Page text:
Quinn Sternberg

Conference of the Bugs: Quinn Sternberg’s ‘One Mind’ concept comes to life on “Cicada Songs”

Behold that wonder of nature, the periodical cicadas. Millions of insects that inexplicably all agree to appear at the same time after 17 years underground, somehow communicating that it’s time to see the sunlight for the first time in their lives. With one mind, they climb out of the ground, shed their skins, and start… singing. As if they’re one giant conductor-less choral ensemble, they start at first light with waves of sounds following the rays of the sun, simultaneously rising, falling, adjusting pitches, creating overtones, until fading out together towards dusk. Then after a several week long concert, they exit stage left for a well-deserved 17 year set break.

Duke Ellington famously referred to “cicadas in the tropical night” to illustrate that music is all around us, and cicadas continue to influence what we conceive of as music. New Orleans based bassist Quinn Sternberg embraces this ‘one mind’ concept with his flowing, ultra-melodic compositions on “Cicada Songs” (drops 3/4/22 on Mind Beach Records in digital and vinyl formats) accompanied by musicians who seem to think and act in accordance with unspoken guidelines, playing together with the ease of communication found in that natural insect phenomenon.

Quinn grew up in Bloomington IN, a college town well within the touring radius of all kinds of New Orleans based bands- Trombone Shorty played some of his first road gigs in Bloomington bars back in the late 2000s. Among the many NOLA ensembles to make the drive north was the legendary Astral Project, who appeared in Bloomington several times throughout their career- and Astral Project’s energetic performances became a huge influence on young Quinn. At the same time, the NOLA jazz concept of swing + grooveability + danceability made its mark on his compositional method.

Of course Midwestern jazz has its own sound, with native Midwestern jazz musicians like Pat Metheny and Charlie Haden exploring the folk influenced ‘open skies’ feelings that driving across the vast expanses of fields and forests can evoke. (Metheny’s “Midwestern Night’s Dream” from his 1976 album Bright Size Life comes to mind.) In Sternberg’s music as in real life, the sounds of New Orleans and the sounds of the Midwest compliment and inform each other.

Back to the cicadas as an ensemble concept. The first single from “Cicada Songs”, the energetic “Cicada Song” (out Feb 4), is where the insects really show up to the gig. While listening to actual cicadas out in the tropical Louisiana night, Quinn realized they were singing in 7/4. After transcribing the rhythm he heard, Quinn wrote a melody that sounds like cicadas dancing, chirping, and celebrating their brief foray into the world between 17-year snoozes. With a bridge that slips into 5/4, it’s easily the most metrically involved track on the album- rather like those metrically complex insects. While interlocking rhythms between Charlie Ballantine’s guitar and Sam Taylor’s saxophone represent the foreground cicadas, Oscar  Rossignoli’s piano and Quinn’s bass respond with complimentary figures that play the part of background cicadas. The result is much like the natural sounds of the insects, an undulating wave with effortless highs and breathless lows.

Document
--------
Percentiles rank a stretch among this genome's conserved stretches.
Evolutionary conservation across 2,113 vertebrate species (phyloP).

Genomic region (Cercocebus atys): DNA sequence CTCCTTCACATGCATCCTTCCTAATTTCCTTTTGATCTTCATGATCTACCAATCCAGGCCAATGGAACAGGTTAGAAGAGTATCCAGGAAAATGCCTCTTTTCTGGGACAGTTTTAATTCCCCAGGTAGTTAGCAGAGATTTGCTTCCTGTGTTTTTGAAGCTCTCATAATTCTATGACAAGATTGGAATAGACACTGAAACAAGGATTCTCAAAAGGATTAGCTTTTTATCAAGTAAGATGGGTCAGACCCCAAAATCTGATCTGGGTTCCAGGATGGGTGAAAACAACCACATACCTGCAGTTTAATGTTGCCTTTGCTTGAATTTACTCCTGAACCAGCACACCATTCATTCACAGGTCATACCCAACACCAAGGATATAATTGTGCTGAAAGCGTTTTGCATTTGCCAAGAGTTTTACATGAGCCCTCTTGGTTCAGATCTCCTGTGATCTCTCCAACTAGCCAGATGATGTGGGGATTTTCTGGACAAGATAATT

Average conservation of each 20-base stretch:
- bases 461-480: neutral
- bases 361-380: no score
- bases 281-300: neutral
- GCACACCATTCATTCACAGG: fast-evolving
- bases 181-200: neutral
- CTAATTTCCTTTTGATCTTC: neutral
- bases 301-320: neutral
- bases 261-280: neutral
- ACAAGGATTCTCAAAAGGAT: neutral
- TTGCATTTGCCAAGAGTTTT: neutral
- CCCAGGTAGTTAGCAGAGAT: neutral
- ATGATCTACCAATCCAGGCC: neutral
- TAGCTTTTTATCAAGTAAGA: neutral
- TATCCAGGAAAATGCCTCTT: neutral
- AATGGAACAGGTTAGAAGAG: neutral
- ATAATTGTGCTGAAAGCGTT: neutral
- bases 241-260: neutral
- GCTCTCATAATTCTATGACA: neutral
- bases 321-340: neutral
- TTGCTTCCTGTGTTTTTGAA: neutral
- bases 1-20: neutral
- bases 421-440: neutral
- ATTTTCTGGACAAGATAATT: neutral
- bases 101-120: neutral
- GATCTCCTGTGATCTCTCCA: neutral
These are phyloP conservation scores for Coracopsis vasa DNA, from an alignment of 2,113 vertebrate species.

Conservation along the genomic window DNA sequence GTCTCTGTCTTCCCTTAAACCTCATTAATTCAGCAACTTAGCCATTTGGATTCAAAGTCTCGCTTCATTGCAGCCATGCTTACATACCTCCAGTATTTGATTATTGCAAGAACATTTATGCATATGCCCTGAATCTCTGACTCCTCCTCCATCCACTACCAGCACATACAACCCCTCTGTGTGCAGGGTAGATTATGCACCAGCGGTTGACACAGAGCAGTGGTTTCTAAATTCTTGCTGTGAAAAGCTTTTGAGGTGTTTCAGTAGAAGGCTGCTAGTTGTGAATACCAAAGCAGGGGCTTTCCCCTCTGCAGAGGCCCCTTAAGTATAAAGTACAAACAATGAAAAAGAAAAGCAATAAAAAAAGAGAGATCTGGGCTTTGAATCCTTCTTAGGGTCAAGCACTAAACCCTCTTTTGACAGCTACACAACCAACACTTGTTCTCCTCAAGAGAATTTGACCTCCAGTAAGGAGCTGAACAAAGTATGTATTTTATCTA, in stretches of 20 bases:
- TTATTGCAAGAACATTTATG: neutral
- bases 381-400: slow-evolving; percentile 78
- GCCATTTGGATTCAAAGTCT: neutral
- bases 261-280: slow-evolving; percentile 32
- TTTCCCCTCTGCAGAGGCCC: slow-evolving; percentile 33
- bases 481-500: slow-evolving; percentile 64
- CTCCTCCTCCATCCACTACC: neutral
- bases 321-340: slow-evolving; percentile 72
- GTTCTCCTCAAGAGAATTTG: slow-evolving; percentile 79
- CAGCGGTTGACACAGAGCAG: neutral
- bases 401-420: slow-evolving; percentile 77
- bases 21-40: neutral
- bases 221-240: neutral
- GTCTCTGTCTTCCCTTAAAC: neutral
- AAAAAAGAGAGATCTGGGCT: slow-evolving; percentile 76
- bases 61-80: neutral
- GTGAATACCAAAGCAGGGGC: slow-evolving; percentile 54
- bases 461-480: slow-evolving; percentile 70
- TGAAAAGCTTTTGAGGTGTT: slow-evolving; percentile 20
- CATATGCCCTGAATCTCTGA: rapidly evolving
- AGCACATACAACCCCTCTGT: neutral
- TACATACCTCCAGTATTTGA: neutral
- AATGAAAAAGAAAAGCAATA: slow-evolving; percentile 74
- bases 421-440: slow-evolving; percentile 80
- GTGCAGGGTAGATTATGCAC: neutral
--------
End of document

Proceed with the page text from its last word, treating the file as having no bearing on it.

It’s the second single, the sublime “June” (out Feb 18), that best illustrates Sternberg’s departure from the traditional soloist vs. band structure of most jazz ensembles. “I just told everyone in the band, like, no one’s the soloist, we’re just playing,” notes the composer. Indeed, it’s hard to hear any one instrument take the fore in “June”. It’s very much a sum of all parts, with Quinn’s bass interjecting melodic fragments under interweaving lines tossed between Sam’s saxophone and Charlie’s guitar, with echoes of all in the bell tones coaxed from the Rhodes piano by Oscar and cleverly underpinned by the dexterous Peter Varnado’s drumming. Named for Quinn’s dog, “June” evokes images of a dog running through a field in a peaceful doggy dream. It’s a choose-your-own-adventure scene where you can pick a musical line to hang with, take in the ensemble sound as a whole, or just lie back and dream yourself. 

After graduating from the prestigious jazz program at Indiana University’s Jacobs School of Music where he studied with luminaries like the late David Baker, Quinn found himself at the Ravinia Festival’s Steans Institute, where he immersed himself in round-the-clock jamming and composition studies with jazz great Billy Childs. It was there that things started to gel compositionally, and for Quinn, the Midwest and New Orleans started to groove together.

Throw in a few million insects, and you’ve got some striking music.

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